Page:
Monday, July 26, 2010

In a Bar... Far, Far Away

So there I was, sitting in a bar in the back streets of Nara, Japan. It's the reason this blog has been bereft of posts for the past several weeks. The trip was for work but all the while I kept my eyes peeled for any Bolles connections (hence the late night excursion). If you look long and hard enough I've found that eventually something will turn up. It was just a year or so back that while I was working in Stockholm I came across a Bolles image in the most unlikely of places, one of those just-so Steig Larsson type associations, and I was hoping there would be something of the same in Japan. I had tried to get in touch with a collector I knew in Tokyo who has three Bolles originals, but that didn't pan out. And my very last night in Japan I found myself in an well worn neighborhood pub in Nara--which happens to be 1,300 years old this year--called Ryoma, named after the famous reformist samurai, Ryoma Sakamoto, who lived just prior to the Meiji restoration. Initially a traditionalist who favored isolation and tradition, he read extensively and became a strong advocate of opening the borders of Japan and embracing modernization, so much so that he brandished pistols along with samurai swords (by a twist of fate a gun was used to assassinate him), but this story is not about Sakamoto, as seminal of a figure that he was. That's somebody else's blog. No this story is about Enoch Bolles.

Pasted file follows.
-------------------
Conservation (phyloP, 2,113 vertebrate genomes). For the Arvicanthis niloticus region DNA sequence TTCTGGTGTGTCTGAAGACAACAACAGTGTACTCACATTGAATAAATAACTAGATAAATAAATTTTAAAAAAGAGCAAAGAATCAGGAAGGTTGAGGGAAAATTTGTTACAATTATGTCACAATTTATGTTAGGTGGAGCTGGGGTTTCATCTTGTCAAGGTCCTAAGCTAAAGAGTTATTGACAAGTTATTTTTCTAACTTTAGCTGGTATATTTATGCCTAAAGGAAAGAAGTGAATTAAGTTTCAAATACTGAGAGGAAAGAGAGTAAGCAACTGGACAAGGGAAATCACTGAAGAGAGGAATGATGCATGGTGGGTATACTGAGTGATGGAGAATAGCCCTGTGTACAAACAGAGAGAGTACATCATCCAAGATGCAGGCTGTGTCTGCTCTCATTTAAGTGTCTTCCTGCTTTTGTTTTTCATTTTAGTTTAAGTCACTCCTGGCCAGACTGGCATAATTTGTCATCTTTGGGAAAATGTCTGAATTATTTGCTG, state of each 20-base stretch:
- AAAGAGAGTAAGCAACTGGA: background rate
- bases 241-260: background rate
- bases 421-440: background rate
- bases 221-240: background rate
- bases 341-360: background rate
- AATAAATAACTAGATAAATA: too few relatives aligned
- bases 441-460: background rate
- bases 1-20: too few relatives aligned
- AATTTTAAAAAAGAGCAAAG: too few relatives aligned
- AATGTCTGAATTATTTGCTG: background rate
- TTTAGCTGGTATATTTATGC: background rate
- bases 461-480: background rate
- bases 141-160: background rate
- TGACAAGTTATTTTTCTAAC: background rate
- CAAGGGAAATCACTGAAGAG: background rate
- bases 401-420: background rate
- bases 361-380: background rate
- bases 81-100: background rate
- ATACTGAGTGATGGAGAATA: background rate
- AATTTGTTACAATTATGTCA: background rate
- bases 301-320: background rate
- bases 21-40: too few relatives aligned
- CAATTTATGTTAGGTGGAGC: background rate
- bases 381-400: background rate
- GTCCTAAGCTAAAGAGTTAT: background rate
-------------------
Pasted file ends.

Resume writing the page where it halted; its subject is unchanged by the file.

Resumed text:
After studying a poster of this image of Sakamoto my eyes drifted to an image hanging on another wall, this one a poster for poster for Kirin beer. Alas, the bar was dark and the photo I took of it didn't come out but I found the same image on the web. It really knocked me out, and the closer I looked the more of a Bolles vibe I got from it. Take a look for yourself. As with a Bolles, her hands are very prominent in the composition and are oh so carefully posed. There are the little details in the rendering of the kimono, the contrasting color in the sleeves and the hint of the flower pattern in the obi. The almost airbrushed quality of the color also reminds me of Bolles in his later years. Ok ok, I'll admit that I'm really pushing the idea of an association here but Film Fun was available in Japan until it was banned in 1936, and this poster was done in 1939. So who can truly say.

But let's move from speculation to fact. Here we see the only existing example of a Bolles cover with an Asian theme. It's not unlikely that this may be the only example of an Asian pinup by any cover artist to see print in the 1930s. If there were, none came anywhere close to this level of eroticism. As many of you know each cover of Tattle Tales featured a girl from an exotic corner of the world. Unfortunately Bolles' run of covers for Tattle Tales lasted barely a year. It makes me wish he was with the magazine long enough for a return trip to the Far East.